During the first half of the nineteenth century, athletics had been dominated by the upper middle classes who had experienced athletics at public schools, at universities and in the army. However, during the 1860s and 1870s, athletics became a popular national sport and working men in the North and the Midlands in particular were drawn to the sport. Many local clubs, run by committees, were set up and these often held open meetings and competitions which attracted large numbers of spectators. The Amateur Athletic Club, founded in 1866, was one of the principal clubs and it organised an annual national championship. However, there was growing concern about malpractice and corruption in the sport arising out of betting practices and the requirement to make a clear distinction between amateurs and professionals. In 1879 representatives of northern clubs had established the Northern Counties Athletic Association (NCAA) in order to regulate the sport of athletics in the north of England. In February 1880, Frank Smith, the Secretary of the Birmingham Athletic Club invited clubs in the Midlands to send delegates to a meeting on 1 March to consider forming a Midland Counties Athletic Union to regulate similarly the sport in the midlands. The Midland Counties Amateur Athletic Association (MCAAA) was established at this meeting.
Following the establishment of the MCAAA and the NCAA, Montague Shearman, a former President of Oxford University Athletic Club and a member of the London Athletic Club intervened to ensure that there was national coordination and leadership for the sport. He invited delegates from the MCAAA, the NCAA and athletic and cross country clubs in the south to a meeting in April 1880 at the Randolph Hotel in Oxford to establish a national governing body and the Amateur Athletic Association (AAA) was formed. The Association was to be managed by a General Committee composed of representatives of various athletics organisations, including the NCAA and the MCAAA, and other elected members and it was also agreed that the annual championship meeting was to be held in different parts of England in rotation.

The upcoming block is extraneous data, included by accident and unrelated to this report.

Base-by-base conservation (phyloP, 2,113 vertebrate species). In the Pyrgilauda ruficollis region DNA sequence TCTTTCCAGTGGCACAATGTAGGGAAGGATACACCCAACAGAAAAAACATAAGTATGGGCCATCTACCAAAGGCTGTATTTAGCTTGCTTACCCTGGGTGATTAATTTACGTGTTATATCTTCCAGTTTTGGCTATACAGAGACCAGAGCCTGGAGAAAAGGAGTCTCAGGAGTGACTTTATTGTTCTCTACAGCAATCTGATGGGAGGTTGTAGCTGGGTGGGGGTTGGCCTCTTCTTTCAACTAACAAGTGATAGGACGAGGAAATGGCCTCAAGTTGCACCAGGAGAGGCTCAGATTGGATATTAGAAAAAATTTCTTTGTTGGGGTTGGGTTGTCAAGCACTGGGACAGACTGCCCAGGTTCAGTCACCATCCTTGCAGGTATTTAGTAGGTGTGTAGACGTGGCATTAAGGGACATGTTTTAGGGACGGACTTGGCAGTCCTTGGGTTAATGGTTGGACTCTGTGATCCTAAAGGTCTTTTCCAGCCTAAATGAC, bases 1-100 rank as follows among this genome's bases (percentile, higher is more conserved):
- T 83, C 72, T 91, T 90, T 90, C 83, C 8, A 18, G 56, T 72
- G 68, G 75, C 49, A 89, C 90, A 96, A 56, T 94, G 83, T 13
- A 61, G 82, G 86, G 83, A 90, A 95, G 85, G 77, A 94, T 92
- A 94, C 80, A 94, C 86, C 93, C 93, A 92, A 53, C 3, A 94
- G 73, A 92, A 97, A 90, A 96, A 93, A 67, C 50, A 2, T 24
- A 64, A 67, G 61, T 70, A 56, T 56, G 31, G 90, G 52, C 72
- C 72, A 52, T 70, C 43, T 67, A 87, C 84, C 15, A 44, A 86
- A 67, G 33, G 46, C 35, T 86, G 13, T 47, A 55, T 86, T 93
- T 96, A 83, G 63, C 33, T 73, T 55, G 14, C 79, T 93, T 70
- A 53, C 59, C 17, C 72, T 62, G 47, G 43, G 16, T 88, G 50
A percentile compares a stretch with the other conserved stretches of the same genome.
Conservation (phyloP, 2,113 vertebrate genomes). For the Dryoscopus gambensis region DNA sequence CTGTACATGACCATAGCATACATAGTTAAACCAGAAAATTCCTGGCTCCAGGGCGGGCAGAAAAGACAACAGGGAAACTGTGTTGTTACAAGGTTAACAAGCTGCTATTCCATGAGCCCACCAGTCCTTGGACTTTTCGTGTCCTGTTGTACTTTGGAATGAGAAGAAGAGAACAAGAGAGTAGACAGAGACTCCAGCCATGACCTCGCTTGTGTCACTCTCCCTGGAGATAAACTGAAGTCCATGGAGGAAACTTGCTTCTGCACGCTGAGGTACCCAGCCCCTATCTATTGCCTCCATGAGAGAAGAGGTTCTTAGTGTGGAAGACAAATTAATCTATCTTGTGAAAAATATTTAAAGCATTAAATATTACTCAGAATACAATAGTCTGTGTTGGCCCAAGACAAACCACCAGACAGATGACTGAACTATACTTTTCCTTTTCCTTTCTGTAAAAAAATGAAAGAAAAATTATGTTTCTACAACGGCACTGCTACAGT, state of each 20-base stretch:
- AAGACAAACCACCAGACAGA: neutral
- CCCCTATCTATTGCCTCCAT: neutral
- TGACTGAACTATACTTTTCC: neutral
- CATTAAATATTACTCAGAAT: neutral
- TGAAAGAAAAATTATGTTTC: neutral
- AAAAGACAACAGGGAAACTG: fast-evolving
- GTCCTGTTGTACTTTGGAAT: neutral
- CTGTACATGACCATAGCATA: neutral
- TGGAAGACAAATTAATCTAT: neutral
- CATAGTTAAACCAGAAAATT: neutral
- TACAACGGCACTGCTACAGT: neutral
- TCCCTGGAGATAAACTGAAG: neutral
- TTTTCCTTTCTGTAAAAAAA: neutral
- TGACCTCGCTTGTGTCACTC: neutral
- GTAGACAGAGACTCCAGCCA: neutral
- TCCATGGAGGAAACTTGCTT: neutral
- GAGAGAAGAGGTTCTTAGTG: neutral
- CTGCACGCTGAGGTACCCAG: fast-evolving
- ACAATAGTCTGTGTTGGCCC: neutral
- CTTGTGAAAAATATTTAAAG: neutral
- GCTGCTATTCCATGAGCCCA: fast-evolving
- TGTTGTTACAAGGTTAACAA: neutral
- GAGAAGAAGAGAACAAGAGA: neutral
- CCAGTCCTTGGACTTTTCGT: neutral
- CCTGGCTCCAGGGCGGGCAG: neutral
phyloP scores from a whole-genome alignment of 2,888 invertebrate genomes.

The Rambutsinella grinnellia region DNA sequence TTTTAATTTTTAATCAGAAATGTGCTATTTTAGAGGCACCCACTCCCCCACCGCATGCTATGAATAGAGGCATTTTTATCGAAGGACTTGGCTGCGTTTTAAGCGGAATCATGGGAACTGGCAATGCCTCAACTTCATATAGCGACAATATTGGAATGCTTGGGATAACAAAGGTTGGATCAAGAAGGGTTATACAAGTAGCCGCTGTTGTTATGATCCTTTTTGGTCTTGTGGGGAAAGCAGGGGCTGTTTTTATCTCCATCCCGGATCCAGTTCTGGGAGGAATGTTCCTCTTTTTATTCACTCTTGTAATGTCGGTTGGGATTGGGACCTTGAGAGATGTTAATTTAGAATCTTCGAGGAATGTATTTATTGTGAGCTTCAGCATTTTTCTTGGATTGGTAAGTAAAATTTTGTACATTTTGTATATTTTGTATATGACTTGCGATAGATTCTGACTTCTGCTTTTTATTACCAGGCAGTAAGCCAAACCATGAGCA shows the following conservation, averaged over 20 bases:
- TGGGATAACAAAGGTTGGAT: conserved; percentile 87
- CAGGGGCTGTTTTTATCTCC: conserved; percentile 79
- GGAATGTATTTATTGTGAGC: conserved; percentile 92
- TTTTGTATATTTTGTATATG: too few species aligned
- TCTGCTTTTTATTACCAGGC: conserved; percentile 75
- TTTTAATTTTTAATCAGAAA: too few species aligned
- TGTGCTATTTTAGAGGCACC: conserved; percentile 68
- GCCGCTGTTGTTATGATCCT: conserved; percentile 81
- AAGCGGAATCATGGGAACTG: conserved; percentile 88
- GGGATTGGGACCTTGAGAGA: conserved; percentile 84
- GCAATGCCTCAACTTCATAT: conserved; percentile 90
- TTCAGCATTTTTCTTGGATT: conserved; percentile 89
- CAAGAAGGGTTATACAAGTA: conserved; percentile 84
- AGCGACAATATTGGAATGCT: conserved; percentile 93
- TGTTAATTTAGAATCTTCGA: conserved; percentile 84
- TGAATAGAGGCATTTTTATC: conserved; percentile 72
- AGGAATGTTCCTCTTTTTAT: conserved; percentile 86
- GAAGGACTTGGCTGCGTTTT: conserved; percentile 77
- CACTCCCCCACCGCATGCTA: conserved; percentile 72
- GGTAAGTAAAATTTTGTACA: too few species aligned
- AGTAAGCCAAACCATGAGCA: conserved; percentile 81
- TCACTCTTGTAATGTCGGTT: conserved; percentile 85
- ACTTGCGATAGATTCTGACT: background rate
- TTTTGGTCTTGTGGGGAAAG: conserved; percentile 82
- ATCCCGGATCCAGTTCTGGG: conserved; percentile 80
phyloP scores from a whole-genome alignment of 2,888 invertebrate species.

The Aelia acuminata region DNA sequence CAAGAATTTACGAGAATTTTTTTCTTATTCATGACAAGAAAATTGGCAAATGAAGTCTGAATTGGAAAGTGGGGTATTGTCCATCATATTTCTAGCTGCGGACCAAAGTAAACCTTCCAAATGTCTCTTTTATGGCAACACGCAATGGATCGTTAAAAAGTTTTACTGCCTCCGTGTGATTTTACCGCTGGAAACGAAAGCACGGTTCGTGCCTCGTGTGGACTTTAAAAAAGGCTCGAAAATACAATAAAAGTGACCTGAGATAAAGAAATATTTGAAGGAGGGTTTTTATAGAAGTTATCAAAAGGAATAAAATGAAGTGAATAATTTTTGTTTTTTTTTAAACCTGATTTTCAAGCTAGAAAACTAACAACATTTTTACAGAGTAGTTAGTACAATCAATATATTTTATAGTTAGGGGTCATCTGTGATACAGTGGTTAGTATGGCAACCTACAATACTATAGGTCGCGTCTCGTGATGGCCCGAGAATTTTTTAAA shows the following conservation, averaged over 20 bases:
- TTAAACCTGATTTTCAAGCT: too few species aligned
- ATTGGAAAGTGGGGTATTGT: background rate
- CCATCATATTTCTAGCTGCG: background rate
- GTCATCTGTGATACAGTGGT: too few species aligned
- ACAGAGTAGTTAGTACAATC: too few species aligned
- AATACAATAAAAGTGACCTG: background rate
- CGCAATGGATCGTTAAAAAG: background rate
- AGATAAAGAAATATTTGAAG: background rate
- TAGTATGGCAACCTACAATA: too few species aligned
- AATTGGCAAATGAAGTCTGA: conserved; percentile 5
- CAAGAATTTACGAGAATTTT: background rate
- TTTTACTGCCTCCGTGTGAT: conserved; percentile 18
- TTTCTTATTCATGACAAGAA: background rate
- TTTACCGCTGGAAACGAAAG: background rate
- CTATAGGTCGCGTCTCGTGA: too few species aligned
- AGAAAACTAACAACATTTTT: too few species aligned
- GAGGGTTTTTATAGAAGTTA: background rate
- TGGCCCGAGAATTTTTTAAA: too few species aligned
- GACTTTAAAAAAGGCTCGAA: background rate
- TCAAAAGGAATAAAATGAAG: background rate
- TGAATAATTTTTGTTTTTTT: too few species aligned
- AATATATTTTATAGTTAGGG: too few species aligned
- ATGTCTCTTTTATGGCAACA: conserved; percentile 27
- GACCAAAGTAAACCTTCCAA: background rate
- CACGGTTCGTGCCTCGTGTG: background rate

Athletics remained a sport for men until the 1920s when women entered the sport. The independent men's and women's organisations have now merged and the amateur-professional separation has been abandoned. In 1989, the MCAAA (founded in 1880) and Midland Counties Women's Amateur Athletic Association (MCWAAA, founded in 1925) amalgamated to form the Midland Counties Amateur Athletic Association. This now serves as the governing body for athletics within the Midlands
Sources: papers of the MCAAA; P. Lovesey, 'The Official Centenary of the Amateur Athletic Association', Enfield: Guiness Superlatives Limited, 1979; Richard Cox, Grant Jarvie and Wray Vamplew, 'Encyclopedia of British Sport', Oxford: ABC-CLIO Limited, 2000